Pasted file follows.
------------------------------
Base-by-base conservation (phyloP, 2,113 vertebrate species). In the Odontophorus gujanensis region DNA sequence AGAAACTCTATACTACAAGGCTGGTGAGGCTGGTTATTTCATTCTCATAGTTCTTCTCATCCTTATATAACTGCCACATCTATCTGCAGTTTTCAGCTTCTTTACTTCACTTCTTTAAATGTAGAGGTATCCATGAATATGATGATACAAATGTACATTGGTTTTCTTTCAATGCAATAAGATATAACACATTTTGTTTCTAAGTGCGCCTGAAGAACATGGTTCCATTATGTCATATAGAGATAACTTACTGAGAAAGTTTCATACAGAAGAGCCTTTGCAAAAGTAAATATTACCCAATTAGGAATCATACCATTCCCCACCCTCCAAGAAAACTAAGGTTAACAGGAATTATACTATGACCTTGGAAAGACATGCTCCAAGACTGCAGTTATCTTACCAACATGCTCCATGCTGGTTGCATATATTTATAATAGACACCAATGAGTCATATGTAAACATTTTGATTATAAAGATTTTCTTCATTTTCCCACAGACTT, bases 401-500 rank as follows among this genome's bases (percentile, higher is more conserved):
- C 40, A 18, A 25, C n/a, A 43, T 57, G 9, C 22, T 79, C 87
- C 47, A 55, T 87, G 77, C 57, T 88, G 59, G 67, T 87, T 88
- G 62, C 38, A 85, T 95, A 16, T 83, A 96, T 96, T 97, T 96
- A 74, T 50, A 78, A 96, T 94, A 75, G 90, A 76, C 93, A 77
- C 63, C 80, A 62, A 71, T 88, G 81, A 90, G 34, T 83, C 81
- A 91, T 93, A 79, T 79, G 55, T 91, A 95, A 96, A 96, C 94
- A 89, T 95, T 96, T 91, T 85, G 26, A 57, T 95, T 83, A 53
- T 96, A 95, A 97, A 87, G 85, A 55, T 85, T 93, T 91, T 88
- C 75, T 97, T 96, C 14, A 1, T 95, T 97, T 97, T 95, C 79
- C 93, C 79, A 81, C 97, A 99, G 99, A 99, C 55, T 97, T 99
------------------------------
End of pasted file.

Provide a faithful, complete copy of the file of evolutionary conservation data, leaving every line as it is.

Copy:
Base-by-base conservation (phyloP, 2,113 vertebrate species). In the Odontophorus gujanensis region DNA sequence AGAAACTCTATACTACAAGGCTGGTGAGGCTGGTTATTTCATTCTCATAGTTCTTCTCATCCTTATATAACTGCCACATCTATCTGCAGTTTTCAGCTTCTTTACTTCACTTCTTTAAATGTAGAGGTATCCATGAATATGATGATACAAATGTACATTGGTTTTCTTTCAATGCAATAAGATATAACACATTTTGTTTCTAAGTGCGCCTGAAGAACATGGTTCCATTATGTCATATAGAGATAACTTACTGAGAAAGTTTCATACAGAAGAGCCTTTGCAAAAGTAAATATTACCCAATTAGGAATCATACCATTCCCCACCCTCCAAGAAAACTAAGGTTAACAGGAATTATACTATGACCTTGGAAAGACATGCTCCAAGACTGCAGTTATCTTACCAACATGCTCCATGCTGGTTGCATATATTTATAATAGACACCAATGAGTCATATGTAAACATTTTGATTATAAAGATTTTCTTCATTTTCCCACAGACTT, bases 401-500 rank as follows among this genome's bases (percentile, higher is more conserved):
- C 40, A 18, A 25, C n/a, A 43, T 57, G 9, C 22, T 79, C 87
- C 47, A 55, T 87, G 77, C 57, T 88, G 59, G 67, T 87, T 88
- G 62, C 38, A 85, T 95, A 16, T 83, A 96, T 96, T 97, T 96
- A 74, T 50, A 78, A 96, T 94, A 75, G 90, A 76, C 93, A 77
- C 63, C 80, A 62, A 71, T 88, G 81, A 90, G 34, T 83, C 81
- A 91, T 93, A 79, T 79, G 55, T 91, A 95, A 96, A 96, C 94
- A 89, T 95, T 96, T 91, T 85, G 26, A 57, T 95, T 83, A 53
- T 96, A 95, A 97, A 87, G 85, A 55, T 85, T 93, T 91, T 88
- C 75, T 97, T 96, C 14, A 1, T 95, T 97, T 97, T 95, C 79
- C 93, C 79, A 81, C 97, A 99, G 99, A 99, C 55, T 97, T 99